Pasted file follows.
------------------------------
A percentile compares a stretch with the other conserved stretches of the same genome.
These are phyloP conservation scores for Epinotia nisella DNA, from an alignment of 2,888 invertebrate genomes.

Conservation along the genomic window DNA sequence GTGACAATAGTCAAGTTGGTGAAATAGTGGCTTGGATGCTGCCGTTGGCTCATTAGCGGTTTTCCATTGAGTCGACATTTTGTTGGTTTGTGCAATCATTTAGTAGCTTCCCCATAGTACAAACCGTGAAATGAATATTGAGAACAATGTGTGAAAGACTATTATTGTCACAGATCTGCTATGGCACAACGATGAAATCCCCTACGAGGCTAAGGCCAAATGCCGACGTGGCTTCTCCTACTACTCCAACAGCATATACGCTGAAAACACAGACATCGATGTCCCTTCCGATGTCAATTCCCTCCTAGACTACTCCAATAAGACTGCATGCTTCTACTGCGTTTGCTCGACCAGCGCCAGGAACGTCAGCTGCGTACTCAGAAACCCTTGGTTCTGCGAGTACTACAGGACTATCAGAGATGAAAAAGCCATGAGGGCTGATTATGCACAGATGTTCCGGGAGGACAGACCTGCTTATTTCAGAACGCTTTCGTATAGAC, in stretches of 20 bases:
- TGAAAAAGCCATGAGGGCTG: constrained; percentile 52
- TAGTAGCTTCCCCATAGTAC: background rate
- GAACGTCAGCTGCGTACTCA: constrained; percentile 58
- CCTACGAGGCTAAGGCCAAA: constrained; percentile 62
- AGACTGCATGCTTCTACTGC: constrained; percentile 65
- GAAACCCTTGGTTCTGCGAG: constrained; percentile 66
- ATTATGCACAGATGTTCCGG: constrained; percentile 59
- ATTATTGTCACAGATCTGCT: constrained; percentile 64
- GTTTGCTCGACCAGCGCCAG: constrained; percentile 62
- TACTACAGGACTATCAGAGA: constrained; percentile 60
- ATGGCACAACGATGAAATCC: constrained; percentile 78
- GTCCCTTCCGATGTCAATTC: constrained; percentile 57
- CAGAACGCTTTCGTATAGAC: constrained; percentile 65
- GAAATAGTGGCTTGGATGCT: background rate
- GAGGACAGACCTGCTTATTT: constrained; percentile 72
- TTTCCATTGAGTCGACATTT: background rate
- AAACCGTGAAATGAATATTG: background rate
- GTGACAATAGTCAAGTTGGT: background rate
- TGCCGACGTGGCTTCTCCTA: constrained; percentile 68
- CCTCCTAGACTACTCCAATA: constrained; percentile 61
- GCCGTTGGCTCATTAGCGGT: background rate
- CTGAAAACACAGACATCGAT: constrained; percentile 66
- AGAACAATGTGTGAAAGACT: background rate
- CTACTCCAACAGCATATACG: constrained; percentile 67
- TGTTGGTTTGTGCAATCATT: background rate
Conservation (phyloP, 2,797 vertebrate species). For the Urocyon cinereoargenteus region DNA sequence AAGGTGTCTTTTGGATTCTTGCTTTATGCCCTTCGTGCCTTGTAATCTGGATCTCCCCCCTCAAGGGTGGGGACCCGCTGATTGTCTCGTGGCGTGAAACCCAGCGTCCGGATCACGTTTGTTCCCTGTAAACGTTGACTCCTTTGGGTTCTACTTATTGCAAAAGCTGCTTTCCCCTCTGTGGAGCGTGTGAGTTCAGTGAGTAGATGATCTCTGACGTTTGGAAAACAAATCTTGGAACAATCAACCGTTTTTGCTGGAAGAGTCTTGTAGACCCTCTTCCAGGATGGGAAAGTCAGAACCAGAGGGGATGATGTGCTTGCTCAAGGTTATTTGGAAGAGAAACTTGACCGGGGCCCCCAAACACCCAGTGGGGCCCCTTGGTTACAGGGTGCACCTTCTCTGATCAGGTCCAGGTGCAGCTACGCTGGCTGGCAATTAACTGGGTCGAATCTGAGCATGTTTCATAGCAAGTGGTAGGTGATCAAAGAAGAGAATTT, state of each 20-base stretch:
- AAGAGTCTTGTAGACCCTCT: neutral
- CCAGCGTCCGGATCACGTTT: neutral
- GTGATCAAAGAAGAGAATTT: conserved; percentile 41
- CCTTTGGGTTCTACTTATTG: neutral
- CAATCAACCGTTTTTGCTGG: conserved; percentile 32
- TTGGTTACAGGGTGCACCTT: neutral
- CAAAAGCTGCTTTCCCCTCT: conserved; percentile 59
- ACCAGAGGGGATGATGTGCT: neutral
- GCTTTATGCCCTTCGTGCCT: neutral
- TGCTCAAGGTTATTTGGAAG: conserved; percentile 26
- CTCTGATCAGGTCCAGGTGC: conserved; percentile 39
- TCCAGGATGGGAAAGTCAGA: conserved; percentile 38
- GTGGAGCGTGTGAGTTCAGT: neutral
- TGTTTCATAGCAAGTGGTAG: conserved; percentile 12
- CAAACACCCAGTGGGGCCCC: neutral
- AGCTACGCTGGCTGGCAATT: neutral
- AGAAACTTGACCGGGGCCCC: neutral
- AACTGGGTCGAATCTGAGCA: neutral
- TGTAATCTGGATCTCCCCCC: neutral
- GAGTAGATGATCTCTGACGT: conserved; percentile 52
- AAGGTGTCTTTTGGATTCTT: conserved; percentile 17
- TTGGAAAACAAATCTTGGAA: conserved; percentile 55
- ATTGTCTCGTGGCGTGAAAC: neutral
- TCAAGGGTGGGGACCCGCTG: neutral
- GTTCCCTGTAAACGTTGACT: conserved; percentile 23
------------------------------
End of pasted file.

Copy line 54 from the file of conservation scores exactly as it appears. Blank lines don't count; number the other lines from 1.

- GTTCCCTGTAAACGTTGACT: conserved; percentile 23